Who the F— Are Pussy Riot and Why Are People Talking About Them?

Pussy Riot Protests

Posted by on 08/17/2012 at 12:02 PM News

The Popdust Files: pussy riot

We don’t generally devote a ton of webspace on this blog to Russian feminist anarchic punk collectives, because their crossover with American pop culture tends to skew towards the minimal. Yet in the last few weeks, Pussy Riot—a more extreme, more explicitly revolutionary sort of equivalent to American riot grrrl heroes Bikini Kill, have become one of the most discussed musical acts on the planet.

No, it’s not because they’re joining Drake’s Club Paradise II tour, and they’re not featured on a track on Justin Bieber’s Believe reissue, and Kanye didn’t tweet about them (as far as we know). Rather, they’ve been making headlines for political reasons. A recent impromptu concert of theirs (filmed for the “Punk Prayer” music video, below) in a Russian Orthodox church in Moscow—which included a line about asking the Virgin Mary to “drive Putin away” (Vladimir Putin was then up for re-election as President of Russia)—resulted in the group being arrested for “hooliganism.”

Pussy Riot Protests

Photo: Ksenia Kolesnikova

 

The group’s arrest, and their further abuse and mistreatment while in detention, resulted in them becoming something of a cause celebre. international pop figures ranging from Madonna to Paul McCartney to the Red Hot Chili Peppers have come out in support of the group, making it an international freedom-of-speech issue.

The trial, which the group protested being given inappropriate time to prepare for, went on for about two and a half weeks, and included “witnesses” who claimed the group “spat in my face, in my soul, in my Lord’s soul,” while journalists were allegedly refused entry. (The Stranger breaks down the timeline of the group’s case in much greater detail.)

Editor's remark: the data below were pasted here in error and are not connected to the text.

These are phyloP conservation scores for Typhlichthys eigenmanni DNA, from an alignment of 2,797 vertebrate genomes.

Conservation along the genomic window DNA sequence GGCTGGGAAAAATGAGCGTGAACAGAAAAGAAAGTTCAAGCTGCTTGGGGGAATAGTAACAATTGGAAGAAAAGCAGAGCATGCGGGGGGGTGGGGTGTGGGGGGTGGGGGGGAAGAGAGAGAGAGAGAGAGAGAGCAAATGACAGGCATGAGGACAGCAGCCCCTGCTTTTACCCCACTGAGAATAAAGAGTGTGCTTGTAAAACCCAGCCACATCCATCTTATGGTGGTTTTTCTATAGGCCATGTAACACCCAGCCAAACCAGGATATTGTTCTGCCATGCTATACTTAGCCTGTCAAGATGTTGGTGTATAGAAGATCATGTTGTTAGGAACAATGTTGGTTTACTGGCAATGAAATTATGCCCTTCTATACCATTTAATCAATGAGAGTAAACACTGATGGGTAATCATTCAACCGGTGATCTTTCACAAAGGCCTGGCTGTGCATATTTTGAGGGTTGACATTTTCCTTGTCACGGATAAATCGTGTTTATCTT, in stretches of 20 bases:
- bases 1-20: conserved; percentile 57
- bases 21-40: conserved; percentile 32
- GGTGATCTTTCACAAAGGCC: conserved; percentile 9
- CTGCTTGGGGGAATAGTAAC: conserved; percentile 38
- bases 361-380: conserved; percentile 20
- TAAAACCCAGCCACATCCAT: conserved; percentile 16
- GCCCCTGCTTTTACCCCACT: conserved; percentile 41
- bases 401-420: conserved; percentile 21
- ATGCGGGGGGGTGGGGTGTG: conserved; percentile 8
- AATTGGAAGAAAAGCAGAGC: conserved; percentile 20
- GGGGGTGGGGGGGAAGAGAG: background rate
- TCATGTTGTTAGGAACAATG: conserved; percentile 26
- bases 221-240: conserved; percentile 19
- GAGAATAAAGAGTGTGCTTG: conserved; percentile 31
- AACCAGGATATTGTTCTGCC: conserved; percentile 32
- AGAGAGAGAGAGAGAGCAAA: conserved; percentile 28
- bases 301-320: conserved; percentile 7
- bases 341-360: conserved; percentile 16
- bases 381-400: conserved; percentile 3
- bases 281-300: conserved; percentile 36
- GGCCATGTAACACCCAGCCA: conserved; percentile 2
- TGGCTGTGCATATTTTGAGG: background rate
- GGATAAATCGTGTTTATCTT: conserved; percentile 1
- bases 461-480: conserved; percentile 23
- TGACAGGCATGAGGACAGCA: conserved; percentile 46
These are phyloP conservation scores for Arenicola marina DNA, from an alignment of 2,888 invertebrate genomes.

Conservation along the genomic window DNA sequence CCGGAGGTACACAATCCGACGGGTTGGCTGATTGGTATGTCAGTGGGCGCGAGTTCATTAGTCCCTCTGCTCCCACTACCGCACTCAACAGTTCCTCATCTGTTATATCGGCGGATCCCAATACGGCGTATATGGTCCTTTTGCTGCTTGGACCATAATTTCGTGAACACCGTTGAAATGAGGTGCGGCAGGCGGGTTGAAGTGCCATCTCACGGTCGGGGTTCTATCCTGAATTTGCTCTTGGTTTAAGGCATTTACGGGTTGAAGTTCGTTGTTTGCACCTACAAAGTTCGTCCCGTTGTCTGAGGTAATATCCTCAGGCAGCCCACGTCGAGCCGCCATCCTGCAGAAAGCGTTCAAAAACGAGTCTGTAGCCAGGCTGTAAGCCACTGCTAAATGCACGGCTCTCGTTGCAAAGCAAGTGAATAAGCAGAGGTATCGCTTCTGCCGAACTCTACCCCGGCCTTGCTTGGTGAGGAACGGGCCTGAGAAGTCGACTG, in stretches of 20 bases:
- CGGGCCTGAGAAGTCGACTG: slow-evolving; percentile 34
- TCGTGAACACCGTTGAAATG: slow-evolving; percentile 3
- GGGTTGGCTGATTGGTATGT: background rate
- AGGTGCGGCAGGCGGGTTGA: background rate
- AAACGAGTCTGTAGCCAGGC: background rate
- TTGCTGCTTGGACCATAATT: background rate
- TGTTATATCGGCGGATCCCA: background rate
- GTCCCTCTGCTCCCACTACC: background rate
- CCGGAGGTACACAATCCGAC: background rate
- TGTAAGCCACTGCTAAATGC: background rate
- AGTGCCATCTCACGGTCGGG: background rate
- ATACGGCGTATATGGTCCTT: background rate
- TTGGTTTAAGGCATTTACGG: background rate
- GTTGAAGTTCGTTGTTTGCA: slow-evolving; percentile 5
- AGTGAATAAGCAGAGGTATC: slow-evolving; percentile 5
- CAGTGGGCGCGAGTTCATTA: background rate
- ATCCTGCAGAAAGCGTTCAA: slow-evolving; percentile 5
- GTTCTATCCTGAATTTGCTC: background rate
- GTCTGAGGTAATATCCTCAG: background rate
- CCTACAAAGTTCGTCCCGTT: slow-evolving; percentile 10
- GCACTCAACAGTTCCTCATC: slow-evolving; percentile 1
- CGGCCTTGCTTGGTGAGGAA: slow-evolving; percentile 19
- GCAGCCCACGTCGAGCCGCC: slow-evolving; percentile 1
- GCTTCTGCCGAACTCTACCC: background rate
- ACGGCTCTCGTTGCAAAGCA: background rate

Pussy Riot Protests

Photo: Natalia Kolesnikova/Agence France-Presse/Getty Images

 

Today, the group—which allegedly includes 24-year-old mother Maria Alyokhina, 30-year-old programmer Yekaterina Samutsevich and 22-year-old philosophy student Nadezhda Tolokonnikova, though the group performs anonymously and refuses membership—was found guilty of “premeditated hooliganism performed by organized group of people motivated by religious hatred or hostility,” and sentenced to two years in prison. As expected, the group’s fans protested the verdict outside.

Photo: Sean Gallup/Getty Images

 

Pussy Riot Protests

Photo: YouTube

 

The band’s music is not easily accessible to American audiences—both in figurative terms, in that the music is certainly not geared towards pop audiences, and in literal terms, as Pussy Riot’s music is not available on Spotify, not being sold on Amazon, and not particularly easy to find on YouTube. If some record label ever wanted to put out an Anarchy in the (Former) U.S.S.R.: The Best of Pussy Riot compilation, though, now would probably be the time. (At the very least, you can visit their Live Journal page, and contribute to the Free Pussy Riot cause.)

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